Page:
With the game’s performance, I played on PlayStation 5, so my experience was nothing short of breathtaking. The character models looked so photorealistic that some scenes could be reasonably mistaken for a live action movie. The frame rate never seemed to drop enough for me to notice, and the ray tracing is just...wow. I never gave ray tracing any thought before, honestly, but there’s one specific mission where you in a helicopter flying over a river in Vietnam, and holy crap, it looked stunning. The sound design is impeccable, as usual, but what really stands out is the use of the DualSense controller’s features. The haptic feedback and adaptive triggers in the PS5’s new controller are used to fantastic effect here, giving every gun a truly unique feel. You can feel in your hand the moment a bullet leaves your gun in a way that was never possible with the DualShock 4 controller, and the adaptive triggers give each gun its own unique trigger resistance. Does that really matter much? No, of course not, but it’s little details like that that will deepen my immersion more than just about anything else. The only things that deepen my immersion more than the haptic feedback and adaptive triggers did would have virtual reality and motion controls, and honestly, I think it’d take the haptic feedback and adaptive triggers if made to choose.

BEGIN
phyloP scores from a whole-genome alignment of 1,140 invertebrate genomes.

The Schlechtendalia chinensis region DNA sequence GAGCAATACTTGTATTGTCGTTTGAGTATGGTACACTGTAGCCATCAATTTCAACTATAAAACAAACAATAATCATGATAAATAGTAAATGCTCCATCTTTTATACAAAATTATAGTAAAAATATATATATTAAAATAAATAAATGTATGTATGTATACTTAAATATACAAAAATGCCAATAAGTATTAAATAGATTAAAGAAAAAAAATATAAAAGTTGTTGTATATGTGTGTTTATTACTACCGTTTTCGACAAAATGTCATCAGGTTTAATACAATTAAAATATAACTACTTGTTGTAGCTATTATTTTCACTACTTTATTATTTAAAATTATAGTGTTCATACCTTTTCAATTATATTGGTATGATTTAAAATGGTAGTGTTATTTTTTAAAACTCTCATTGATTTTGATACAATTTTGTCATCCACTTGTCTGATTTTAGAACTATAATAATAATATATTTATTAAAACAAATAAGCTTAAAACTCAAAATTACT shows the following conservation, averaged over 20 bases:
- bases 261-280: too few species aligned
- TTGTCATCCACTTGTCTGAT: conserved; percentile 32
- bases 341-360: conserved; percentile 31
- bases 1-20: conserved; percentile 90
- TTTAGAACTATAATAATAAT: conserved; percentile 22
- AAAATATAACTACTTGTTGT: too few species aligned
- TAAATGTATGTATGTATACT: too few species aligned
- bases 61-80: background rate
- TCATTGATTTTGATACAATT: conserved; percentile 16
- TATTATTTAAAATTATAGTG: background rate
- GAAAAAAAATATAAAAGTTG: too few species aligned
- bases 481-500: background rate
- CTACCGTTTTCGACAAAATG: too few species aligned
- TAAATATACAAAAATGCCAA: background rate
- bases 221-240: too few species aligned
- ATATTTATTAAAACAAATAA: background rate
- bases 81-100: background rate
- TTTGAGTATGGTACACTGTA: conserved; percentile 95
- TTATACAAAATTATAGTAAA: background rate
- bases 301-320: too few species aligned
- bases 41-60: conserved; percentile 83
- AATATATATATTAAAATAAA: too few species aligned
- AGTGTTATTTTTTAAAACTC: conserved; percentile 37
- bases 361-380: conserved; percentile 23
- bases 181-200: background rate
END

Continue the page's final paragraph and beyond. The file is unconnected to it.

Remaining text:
Call of Duty: Black Ops - Cold War, despite having a mouthful of a title, is quite a solid entry in the series. The multiplayer is exactly what you’d expect, and while most of the campaign is just more of the same done well, the addition of side missions, optional objectives, and dialogue choices really do make it stand out from the rest of the series even if only a bit. Truthfully, on PC, PS4, Xbox One, or Xbox Series X/S, this is just a very good game. On PS5, though, with the DualSense controller’s haptic feedback and adaptive triggers, it really does feel like a great game. Maybe not a masterpiece. Maybe not an amazing game. Maybe not a system seller. But it’s definitely a great game on PS5, and I’m extremely glad I made the last minute decision to move my pre-order from Xbox to PS5.
My Rating - 4 Neps
I'm a teacher.
And I like to play video games. I like to collect video games. I like to talk about video games, and I like to write about video games. During the day, I teach high school history; during the night, I spend my spare time gaming. Then I write about it.